Friday, February 26, 2010

Observation of a kilogram-scale oscillator near its quantum ground state

LIGO Scientific Collaboration – B Abbott et a. lot.

We introduce a novel cooling technique capable of approaching the quantum ground state of a kilogram-scale system—an interferometric gravitational wave detector. The detectors of the Laser Interferometer Gravitational-wave Observatory (LIGO) operate within a factor of 10 of the standard quantum limit (SQL), providing a displacement sensitivity of 10−18 m in a 100 Hz band centered on 150 Hz. With a new feedback strategy, we dynamically shift the resonant frequency of a 2.7 kg pendulum mode to lie within this optimal band, where its effective temperature falls as low as 1.4 μK, and its occupation number reaches about 200 quanta. This work shows how the exquisite sensitivity necessary to detect gravitational waves can be made available to probe the validity of quantum mechanics on an enormous mass scale.

Violation of the Leggett-Garg inequality with weak measurements of photons

M. E. Goggin, M. P. Almeida, M. Barbieri, B. P. Lanyon, J. L. O'Brien, A. G. White, G. J. Pryde

By weakly measuring the polarization of a photon between two strong polarization measurements, we experimentally investigate the correlation between the appearance of anomalous values in quantum weak measurements, and the violation of realism and non-intrusiveness of measurements. A quantitative formulation of the latter concept is expressed in terms of a Leggett-Garg inequality for the outcomes of subsequent measurements of an individual quantum system. We experimentally violate the Leggett-Garg inequality for several measurement strengths. Furthermore, we experimentally demonstrate that there is a one-to-one correlation between achieving strange weak values and violating the Leggett-Garg inequality.

Thursday, February 11, 2010

Coherently wired light-harvesting in photosynthetic marine algae at ambient temperature

Elisabetta Collini, Cathy Y. Wong, Krystyna E. Wilk, Paul M. G. Curmi, Paul Brumer & Gregory D. Scholes

Photosynthesis makes use of sunlight to convert carbon dioxide into useful biomass and is vital for life on Earth. Crucial components for the photosynthetic process are antenna proteins, which absorb light and transmit the resultant excitation energy between molecules to a reaction centre. The efficiency of these electronic energy transfers has inspired much work on antenna proteins isolated from photosynthetic organisms to uncover the basic mechanisms at play1, 2, 3, 4, 5. Intriguingly, recent work has documented6, 7, 8 that light-absorbing molecules in some photosynthetic proteins capture and transfer energy according to quantum-mechanical probability laws instead of classical laws9 at temperatures up to 180K. This contrasts with the long-held view that long-range quantum coherence between molecules cannot be sustained in complex biological systems, even at low temperatures. Here we present two-dimensional photon echo spectroscopy10, 11, 12, 13 measurements on two evolutionarily related light-harvesting proteins isolated from marine cryptophyte algae, which reveal exceptionally long-lasting excitation oscillations with distinct correlations and anti-correlations even at ambient temperature. These observations provide compelling evidence for quantum-coherent sharing of electronic excitation across the 5-nm-wide proteins under biologically relevant conditions, suggesting that distant molecules within the photosynthetic proteins are ‘wired’ together by quantum coherence for more efficient light-harvesting in cryptophyte marine algae.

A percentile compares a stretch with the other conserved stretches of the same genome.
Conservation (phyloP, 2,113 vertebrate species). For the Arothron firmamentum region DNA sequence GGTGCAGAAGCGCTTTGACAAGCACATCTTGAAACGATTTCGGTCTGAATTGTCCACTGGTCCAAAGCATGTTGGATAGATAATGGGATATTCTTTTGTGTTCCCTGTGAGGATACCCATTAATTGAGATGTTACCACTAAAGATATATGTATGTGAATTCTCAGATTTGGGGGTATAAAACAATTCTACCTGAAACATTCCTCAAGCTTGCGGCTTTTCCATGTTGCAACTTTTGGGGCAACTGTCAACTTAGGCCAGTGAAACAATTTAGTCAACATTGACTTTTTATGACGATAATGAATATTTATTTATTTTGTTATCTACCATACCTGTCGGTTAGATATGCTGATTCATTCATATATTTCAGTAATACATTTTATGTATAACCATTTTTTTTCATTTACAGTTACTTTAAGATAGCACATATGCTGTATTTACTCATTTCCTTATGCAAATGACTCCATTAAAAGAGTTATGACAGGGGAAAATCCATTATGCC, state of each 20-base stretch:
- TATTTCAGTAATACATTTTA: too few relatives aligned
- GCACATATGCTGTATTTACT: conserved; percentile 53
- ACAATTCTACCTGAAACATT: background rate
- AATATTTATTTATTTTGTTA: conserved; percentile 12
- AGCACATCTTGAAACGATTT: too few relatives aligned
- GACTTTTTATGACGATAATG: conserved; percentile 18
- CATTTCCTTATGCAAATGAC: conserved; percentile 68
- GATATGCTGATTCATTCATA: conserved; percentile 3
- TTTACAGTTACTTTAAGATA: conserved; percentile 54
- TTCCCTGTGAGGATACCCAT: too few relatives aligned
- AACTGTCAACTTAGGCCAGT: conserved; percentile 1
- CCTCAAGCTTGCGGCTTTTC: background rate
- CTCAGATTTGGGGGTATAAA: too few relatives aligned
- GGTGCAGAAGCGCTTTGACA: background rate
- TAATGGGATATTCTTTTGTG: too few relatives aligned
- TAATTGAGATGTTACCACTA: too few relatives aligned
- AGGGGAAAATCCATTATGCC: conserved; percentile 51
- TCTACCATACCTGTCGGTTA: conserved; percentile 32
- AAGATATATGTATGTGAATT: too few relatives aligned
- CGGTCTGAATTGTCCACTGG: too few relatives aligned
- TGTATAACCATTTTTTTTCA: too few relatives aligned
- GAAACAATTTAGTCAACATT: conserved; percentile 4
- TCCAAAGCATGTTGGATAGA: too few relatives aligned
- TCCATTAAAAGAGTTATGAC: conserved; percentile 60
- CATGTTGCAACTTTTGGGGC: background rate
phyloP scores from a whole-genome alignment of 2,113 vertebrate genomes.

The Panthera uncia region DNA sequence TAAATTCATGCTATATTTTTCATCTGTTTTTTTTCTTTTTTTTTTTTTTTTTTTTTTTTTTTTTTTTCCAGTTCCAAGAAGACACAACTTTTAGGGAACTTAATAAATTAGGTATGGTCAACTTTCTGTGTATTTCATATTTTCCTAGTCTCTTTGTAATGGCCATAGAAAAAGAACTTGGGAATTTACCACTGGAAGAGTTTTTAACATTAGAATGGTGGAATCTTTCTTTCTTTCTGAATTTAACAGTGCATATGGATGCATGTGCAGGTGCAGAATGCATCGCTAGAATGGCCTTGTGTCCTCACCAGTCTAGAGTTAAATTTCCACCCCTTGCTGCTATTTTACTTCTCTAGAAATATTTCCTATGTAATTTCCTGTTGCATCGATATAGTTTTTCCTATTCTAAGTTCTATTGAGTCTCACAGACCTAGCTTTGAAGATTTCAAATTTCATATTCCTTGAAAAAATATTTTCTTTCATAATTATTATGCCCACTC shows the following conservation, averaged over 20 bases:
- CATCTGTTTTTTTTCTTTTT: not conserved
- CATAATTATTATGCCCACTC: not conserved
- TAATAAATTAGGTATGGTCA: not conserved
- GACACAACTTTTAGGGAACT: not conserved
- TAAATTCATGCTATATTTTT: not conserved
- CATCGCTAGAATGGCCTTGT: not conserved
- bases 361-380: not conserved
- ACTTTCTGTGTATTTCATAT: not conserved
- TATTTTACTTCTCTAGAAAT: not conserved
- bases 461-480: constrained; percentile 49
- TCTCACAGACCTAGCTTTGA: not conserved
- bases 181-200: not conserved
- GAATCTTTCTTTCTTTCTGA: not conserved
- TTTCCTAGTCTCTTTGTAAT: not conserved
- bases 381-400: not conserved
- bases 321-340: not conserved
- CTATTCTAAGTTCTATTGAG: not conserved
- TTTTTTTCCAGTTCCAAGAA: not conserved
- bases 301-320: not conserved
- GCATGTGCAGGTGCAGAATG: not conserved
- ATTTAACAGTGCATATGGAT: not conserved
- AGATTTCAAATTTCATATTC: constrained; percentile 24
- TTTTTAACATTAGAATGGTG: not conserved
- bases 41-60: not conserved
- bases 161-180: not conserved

Wednesday, February 3, 2010

Coherent control in the classical limit: Symmetry breaking in an optical lattice

By Michael Spanner, Ignacio Franco, and Paul Brumer

The quantum-to-classical transition of a symmetry-breaking coherent control scenario is computationally demonstrated in an optical lattice arrangement. Control is shown to survive in the classical limit and, for small effective , to be comparable in magnitude to quantum control. Moderate decoherence is seen to eliminate structure from the momentum space distribution, but not to cause loss of control. The proposed scenario is designed so as to be demonstrable experimentally in a moving or shaken one-dimensional optical lattice.